So, I think this way is more fair.
One counter-argument against this model, is that the current-day wishy-washy readers put down books without finishing them, making this an unfair model. That argument, unfortunately, is based on bad math. This is best shown with the example. Let’s assume readers are so wishy-wishy that Alice’s reads and Bob’s reads are both halved. Nobody finishes their books and most don’t even reach the middle. This will lead to the following table:
‘What?’ you say. ‘The payouts have not been updated.’
That’s right, they weren’t. When the total pages read are all halved, the total pages read is halved, so the payout-per-page doubles to $1 per page, and the resulting payouts stay the same. This means that if readers all put down books earlier, the payouts are not affected.
The only valid argument is that readers will put down longer books earlier, leading to less money earned for big fantasy tomes. Yes, that might be true, but that’s just business: if you’re book is less captivating than the competition, you will lose readers.
Now, I’m not saying Amazon KDP Select is great, as you can read below, but I do think the new payout model is more fair than the old one.
KDP Select in general
The above numbers give insights into how the payouts are calculated. What they don’t explain is how the total payout amount comes about. If you look at the diagram, Amazon collects subscription fees for Kindle Unlimited on one side, and then comes to a global fund on the other side. How this global fund comes about is completely unclear, and hidden behind Amazon’s wall of NDAs.
Amazon only reports how high the global fund is each month, and how much each read of 10% or more is worth. From those numbers it’s possible to calculate the rough amount of reads that month, but nothing else. If we look at the number for March 2015, you get the following:
Amazon cheerily claims the global fund is almost 10 million. That’s a lot of money, and it’s been steadily rising (in june it actually passed 10 million). Unfortunately, the number of reads has been rising as well, only faster. The net result is that the payout per read has been steadily decreasing. Last year, the payout per read was about $1.86, now it’s gone down to $1.33. It’s quickly losing viability. Worse, once your book is on KDP Select, you are not allowed to take it down for 90 days, and you’re not allowed to sell it any other way.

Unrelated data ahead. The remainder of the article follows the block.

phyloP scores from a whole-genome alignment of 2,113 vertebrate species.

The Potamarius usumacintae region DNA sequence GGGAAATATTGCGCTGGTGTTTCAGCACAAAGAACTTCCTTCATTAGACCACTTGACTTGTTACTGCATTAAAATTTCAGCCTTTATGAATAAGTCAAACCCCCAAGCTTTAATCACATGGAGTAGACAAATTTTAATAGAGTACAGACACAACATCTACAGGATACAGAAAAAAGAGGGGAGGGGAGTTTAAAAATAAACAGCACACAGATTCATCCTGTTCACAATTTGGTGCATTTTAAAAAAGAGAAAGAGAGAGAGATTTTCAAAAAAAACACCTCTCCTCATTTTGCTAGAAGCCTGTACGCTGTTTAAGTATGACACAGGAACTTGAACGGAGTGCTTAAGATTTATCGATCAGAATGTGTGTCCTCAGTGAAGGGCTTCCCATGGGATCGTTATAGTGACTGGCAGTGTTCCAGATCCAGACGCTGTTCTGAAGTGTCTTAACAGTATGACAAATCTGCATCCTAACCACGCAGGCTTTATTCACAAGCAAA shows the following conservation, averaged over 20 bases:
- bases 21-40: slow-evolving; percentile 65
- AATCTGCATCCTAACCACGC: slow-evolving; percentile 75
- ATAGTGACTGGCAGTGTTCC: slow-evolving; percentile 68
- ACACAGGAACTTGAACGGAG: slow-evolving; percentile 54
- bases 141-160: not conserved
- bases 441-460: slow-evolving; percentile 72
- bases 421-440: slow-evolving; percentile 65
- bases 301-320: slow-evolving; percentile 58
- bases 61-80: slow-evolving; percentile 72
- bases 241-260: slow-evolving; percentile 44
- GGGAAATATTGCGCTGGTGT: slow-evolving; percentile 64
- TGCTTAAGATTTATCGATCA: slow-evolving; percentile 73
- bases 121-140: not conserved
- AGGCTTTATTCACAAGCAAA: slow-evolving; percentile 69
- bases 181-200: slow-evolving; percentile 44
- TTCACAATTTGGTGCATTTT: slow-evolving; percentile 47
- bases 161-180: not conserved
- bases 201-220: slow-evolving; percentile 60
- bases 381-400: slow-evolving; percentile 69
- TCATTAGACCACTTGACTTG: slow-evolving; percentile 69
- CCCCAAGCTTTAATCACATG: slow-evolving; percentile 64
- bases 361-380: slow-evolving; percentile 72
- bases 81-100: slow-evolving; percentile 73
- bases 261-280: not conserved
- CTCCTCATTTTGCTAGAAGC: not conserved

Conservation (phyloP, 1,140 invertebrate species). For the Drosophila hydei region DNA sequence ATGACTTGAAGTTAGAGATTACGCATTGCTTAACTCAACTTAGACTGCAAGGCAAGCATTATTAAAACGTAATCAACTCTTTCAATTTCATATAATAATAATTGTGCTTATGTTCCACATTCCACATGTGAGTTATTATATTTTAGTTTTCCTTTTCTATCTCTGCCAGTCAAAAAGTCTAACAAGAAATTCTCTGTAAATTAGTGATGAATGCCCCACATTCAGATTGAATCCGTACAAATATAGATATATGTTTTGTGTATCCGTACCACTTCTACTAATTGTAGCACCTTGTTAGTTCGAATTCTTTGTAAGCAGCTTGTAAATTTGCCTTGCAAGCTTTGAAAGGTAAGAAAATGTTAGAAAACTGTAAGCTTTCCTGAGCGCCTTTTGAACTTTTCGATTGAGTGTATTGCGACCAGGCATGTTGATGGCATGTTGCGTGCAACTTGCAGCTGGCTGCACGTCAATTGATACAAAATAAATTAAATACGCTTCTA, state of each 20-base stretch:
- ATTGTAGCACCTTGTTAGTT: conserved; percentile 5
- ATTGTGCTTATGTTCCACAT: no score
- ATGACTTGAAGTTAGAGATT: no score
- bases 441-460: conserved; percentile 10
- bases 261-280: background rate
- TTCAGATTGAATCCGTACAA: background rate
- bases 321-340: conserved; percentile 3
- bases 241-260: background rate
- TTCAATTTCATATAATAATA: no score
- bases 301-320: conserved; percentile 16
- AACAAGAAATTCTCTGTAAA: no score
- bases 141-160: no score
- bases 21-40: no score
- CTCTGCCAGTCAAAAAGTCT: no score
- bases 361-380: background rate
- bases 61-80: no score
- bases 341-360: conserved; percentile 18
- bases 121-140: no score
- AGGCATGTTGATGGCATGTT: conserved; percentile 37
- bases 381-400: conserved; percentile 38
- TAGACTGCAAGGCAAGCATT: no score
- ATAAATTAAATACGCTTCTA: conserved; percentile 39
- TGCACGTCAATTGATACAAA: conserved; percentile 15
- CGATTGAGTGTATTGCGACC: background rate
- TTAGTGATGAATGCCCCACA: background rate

We’ll see what happens when the new model kicks in. This may be more favourable to good authors. What still remains a mystery is how much Amazon is actually making off off Kindle Unlimited. They charge $10 a month per subscription to readers, but we have no idea how many there are. Is that bad? Well, if there are 1 million subscribers, Amazon is making 10 million a month, and putting almost all the money in the global fund. However, if they have 5 million subscribers, they’re raking in 50 million a month, and only giving 20% to the authors. We just don’t know. And we don’t know what will happen next month, or the month after.
Most likely, Amazon is not raking in the big bucks for this service. It’s not their style. They just want to control all the distribution and take a percentage. Still, the way KDP Select is set up, authors have no control over their earnings. The same is happening with TV (Netflix), and with music (read about the Taylor Swift-Apple dispute). Is this a bad thing? I honestly don’t know, but my gut instinct says that throwing all creative works behind distributor-controlled subscriptions is not going to favour the creators.
In the end, we’ll just have to wait and see, but we do live in interesting times.